Hawthornes soul from Maria, a rancid cloud of evil. The enemy ghost starts to attack the

9
Amanda Plummer.
6

people but a bright light from Heaven immediately destroys it. With the threat to his evil
kingdom eliminated, Lucifer tells Thomas and Katherine to come home with him. They
staunchly refuse. I have my soul and my faith. What do you have, angel? To which Lucifer
answers: Leave the light on, Thomas. In the end, Lucifers slave drags Gabriel to hell and
Lucifer walks away and disappears in a cloud of crows. As morning comes, Thomas
comments on the nature of faith and what it means to truly be human.

Colocar dilogos
Origin of the term angel

The word angel comes from the Greek angelos, which in turn is a translation of the
Hebrew , meaning messenger. Although the winged figures emerge almost everywhere
in the world, it is believed that the angel itself has arisen in the Middle East, probably in
Sumeria, which would not be surprise, since other biblical narratives are rooted in the same
civilization. Some scholars believe that the early work of art showing winged beings come
from Sumeria because it owned a complex religion, full of gods and spirits, and what is
conventionally called as messengers of the gods, beings who traveled between the gods and
the humans. Similarly, it is said that the Sumerians believed that each person had a kind of
ghost that nowadays is associate with guardian angels, a constant companion of individuals
throughout their lives.
When the Semitic peoples conquered Sumeria, around 1900 B.C., they took the
concepts regarding the angels, likewise divided them into groups, assimilating them to the
different Semitic gods and established hierarchies. Later, these hierarchies have been
improved in the monotheistic Zoroastrianism and Judaism, in addition to what is believed to
be a relationship between the Sumerian and Egyptian Theology. Some scientists have
suggested that the notion of the existence of angels has not developed in Sumeria by chance,
that is, it has an earlier origin, which might be called shamanic period. One example of this
culture can be found at Catal Huyuk, in the region of Anatolia, Turkey. In the archaeological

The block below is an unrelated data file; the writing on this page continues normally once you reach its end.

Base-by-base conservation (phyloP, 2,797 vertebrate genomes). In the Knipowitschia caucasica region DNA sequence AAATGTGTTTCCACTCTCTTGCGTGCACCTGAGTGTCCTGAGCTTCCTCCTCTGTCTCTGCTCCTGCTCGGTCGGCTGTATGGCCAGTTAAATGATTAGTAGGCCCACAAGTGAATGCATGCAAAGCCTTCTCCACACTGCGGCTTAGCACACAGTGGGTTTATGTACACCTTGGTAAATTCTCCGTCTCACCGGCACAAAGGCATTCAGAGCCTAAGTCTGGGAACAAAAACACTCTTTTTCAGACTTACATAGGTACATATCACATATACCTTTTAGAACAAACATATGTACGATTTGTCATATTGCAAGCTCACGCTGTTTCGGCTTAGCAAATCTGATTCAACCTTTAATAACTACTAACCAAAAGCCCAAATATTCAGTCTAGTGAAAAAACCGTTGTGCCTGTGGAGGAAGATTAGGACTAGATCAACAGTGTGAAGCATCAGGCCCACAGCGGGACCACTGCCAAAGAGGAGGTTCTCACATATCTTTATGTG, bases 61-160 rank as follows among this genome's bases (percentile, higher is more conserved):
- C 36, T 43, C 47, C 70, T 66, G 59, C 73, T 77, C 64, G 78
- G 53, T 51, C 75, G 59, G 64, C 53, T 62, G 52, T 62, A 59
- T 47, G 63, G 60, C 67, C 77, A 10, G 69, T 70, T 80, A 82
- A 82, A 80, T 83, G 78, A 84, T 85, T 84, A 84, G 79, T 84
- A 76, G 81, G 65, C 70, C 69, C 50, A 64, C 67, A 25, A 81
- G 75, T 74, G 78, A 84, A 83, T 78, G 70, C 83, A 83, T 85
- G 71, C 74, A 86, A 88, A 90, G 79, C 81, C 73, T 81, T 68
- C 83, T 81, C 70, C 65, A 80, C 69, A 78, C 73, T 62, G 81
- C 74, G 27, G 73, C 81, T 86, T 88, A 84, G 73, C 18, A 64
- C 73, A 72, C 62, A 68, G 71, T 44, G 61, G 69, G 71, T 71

site were found twelve overlapping cities, the oldest dating from the year 9000 B.C. There is
evidence that there was realized a kind of worship involving birds and, later, the figure of a
god-vulture, responsible for removing the souls of the dead. In one of the murals found, there
is the figure of a human dressed with feathers of a vulture.
7

The abilities of the Sumerian winged beings, like being able to fly to places that
ordinary people cannot reach and serve as intermediaries between the human world and
higher worlds are also considered as attributes of shamans in many different cultures.
Archaeologists and anthropologists are careful in attempting to establish this shamanic
connection, but it is also cited another discovery that may be related, made in Kurdistan, in
the 1950s, in a cave used for burials by people known as Zawichami around the year 8870
B.C. At this location, the archaeologists and anthropologists Rose and Ralph Solecki found
bones of large predatory birds, including various kinds of vultures and eagles. In 1977, Rose
Solecki published an article in which she establishes a connection between the shamanism
from Kurdistan and the one from Catal Huyuk.
The Kurdish scholar Mehrdad Izady is one of those who believes that the shamanic
cult related to the predatory birds influenced the development on the concept of angels. The
Kurdistan region originated three services to the angels, the most famous of them is the one
from Yezidis, Iraq, centered on the figure of a supreme angelic entity called Melek Taus, the
angel-peacock. This angel is often shown in the form of a strange bird known as sanjag.
According to Izady, the oldest sanjaqs were peacocks, but they were predatory birds similar to
those worshiped by the shamanic people zawi chami.
According to archaeologists, the relationship between Sumeria and Egypt may not
have been only of artifacts, but also of ideas, concepts and iconography. The early Sumerian
culture coincides with the first Egyptian dynasties. Nevertheless, one cannot define whether
the winged beings went to Egypt from the Sumerian or whether it was the other way around,
or if the concept has evolved separately in the two cultures.
In any case, possible antecedents of the angels were also present in the representation
of the Egyptian gods. Horus, for example, was represented as a falcon, Thoth was represented
as a man with head of ibis. Isis and Maat were also represented with wings. In earlier
Egyptian texts it is possible to identify at least 1200 deities, many of them close to the idea
that one has of the angels. In addition, they managed to identify a cult dedicated to evoke the
help of the Hunmanit, a group of entities related to the sun and represented as rays of
sunshine, as well as subsequently happened with the Christian representation of the angelic
choir of Seraphs. They had the responsibility of taking care of both the sun as of humankind,
and some scholars believe that it is possible to understand these entities as early versions of
the guardian angels.
8

If so far the references may seem vague to some people, there may be no doubt that
the history of the angels and humans begin to emerge more clearly with the emergence of
Zoroastrianism, which would definitely influence the Jewish and Christian religions. It is with
Zoroastrianism that the dualistic nature of religion is presented more clearly, with Good and
Evil, clearly defined in the figures of Ahura-Mazda, Ormuzd, Angra Mainyu or Ahriman. The
religion was developed by Zarathustra, or Zoroaster, who lived at some time between the 12th
and 6th centuries B.C., and the basic idea is that the two were constantly fighting
commanding his armies.
The evil only becomes real when the world takes care of material things, so that